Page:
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Thread: Can't figure out renderpass dependencies

  1. #1
    Junior Member
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    Can't figure out renderpass dependencies

    Hey, I have been researching render-pass dependencies passively for a week or two now and I still can't figure out how they work.

    I have a very simple situation I want to work out to help me understand dependencies and render passes.

    Basically I have a scene, I want to render it to an offscreen texture, then I want to use this texture as an input attachment and perform a post processing effect on, then render it to screen.

    However I get terribly confused in regards to what stage/access masks to use. And would be extremely grateful if someone could explain it to me, or refer to a post/website which explains this in depth.
    The Vulkan specification confuses me even more, most code I find is not commented, so I really hope someone can help me out.

  2. #2
    Basically I have a scene, I want to render it to an offscreen texture, then I want to use this texture as an input attachment and perform a post processing effect on, then render it to screen.
    OK from this point forward, I'm going to assume that this "post processing effect" does not require having the FS read more than one texel from the image. Because if it does, you have to break the render pass to do that, and therefore renderpass dependencies don't really matter anymore.

    So you have two subpasses: one which uses the image as a color attachment, and one which uses the image as an input attachment. So you create a subpass dependency between the two dependencies.

    I don't really see what's difficult about this. `VkSubpassDependency` only has 7 parameters:

    `srcSubpass` and `dstSubpass` define which two subpasses the dependency is between. The `*StageMask` and `*AccessMask` parameters mean exactly what they mean for any other dependency: the stages that produce/consume the data, and the methods of access that produce/consume the data. Since you're writing to a color attachment, the `srcStageMask` is `VK_PIPELINE_STAGE_COLOR_ATTACHMENT_OUTPUT_BIT`. And since you're reading it in the fragment shader, the `dstStageMask` is `VK_PIPELINE_STAGE_FRAGMENT_SHADER_BIT`. Since the data is being written to a color attachment, the `srcAccessMask` should be `VK_ACCESS_COLOR_ATTACHMENT_WRITE_BIT`. And since the data is being read as an input attachment, the `dstAccessMask` should be `VK_ACCESS_INPUT_ATTACHMENT_READ_BIT`.

    Very simple.

    The `dependencyFlags` should be `VK_DEPENDENCY_BY_REGION_BIT`, since you're creating a dependency between two "framebuffer-space" pipeline stages (color attachment output and fragment shader).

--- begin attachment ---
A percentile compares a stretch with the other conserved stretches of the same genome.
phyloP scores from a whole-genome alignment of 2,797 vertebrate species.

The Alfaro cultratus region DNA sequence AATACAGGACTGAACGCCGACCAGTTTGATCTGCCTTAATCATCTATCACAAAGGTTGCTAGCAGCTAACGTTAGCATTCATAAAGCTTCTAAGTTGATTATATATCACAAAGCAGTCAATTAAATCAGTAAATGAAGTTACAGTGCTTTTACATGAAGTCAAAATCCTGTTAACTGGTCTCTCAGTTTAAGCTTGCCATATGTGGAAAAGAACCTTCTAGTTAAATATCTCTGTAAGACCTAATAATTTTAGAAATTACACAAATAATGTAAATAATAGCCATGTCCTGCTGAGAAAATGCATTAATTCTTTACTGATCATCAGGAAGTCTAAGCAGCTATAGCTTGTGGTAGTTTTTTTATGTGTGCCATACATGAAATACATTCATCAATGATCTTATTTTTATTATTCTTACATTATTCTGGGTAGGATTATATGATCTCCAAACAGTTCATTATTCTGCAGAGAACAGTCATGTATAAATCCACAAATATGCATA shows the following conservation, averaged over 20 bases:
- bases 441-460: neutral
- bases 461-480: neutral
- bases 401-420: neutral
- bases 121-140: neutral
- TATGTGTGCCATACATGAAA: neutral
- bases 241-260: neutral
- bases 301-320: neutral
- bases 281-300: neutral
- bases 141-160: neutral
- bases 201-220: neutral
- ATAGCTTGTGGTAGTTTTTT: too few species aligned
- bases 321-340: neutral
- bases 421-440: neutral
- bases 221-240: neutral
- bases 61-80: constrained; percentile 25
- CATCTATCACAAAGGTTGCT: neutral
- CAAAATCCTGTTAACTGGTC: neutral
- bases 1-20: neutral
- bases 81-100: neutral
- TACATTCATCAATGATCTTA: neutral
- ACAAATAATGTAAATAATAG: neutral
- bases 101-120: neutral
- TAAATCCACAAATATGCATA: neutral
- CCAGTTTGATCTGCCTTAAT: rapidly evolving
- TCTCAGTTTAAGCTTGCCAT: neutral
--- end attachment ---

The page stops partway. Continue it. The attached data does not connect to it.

3. #3
    Junior Member
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    Really thanks a lot! To me this explanation makes more sense than anything I have read so far, very easy indeed. In regards to having two renderpasses, do I need to create a dependency which the access mask at least match from one render pass to the other as well?
    Last edited by Mercesa; 10-12-2017 at 11:46 AM.

  4. #4
    Senior Member
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    Quote Originally Posted by Mercesa View Post
    In regards to having two renderpasses, do I need to create a dependency which the access mask at least match from one render pass to the other as well?
    In Vulkan queue you need to synchronize anything with everything.
    That is if one of your rendepasses writes a resource (i.e. Image or a Buffer) and the other renderpass reads or writes the same resource, then you do need to add a dependency between them.

    I am not sure what you mean by "access mask match from renderpass to renderpass".
    What you would have is one barrier operation (whether it is a VkSubpassDependency or a vkCmdPipelineBarrier) That has in srcStage the pipeline stage which corresponds to where you did last use the common resource in the first renderpass, and it has in dstStage where the first use of the common resource by the second renderpass is gonna be.

    (Alternativelly it could be spread into two barrier operations, which each can perform only half of the dependency. But let's not complicate things while you are learning...)

    And access masks are simple. They are mostly what the Table 4. Supported access types table says. Usually there's a 1:1 match with the stage masks used, only difference being whether it is *_READ or *_WRITE.
    Last edited by krOoze; 10-13-2017 at 05:22 AM.

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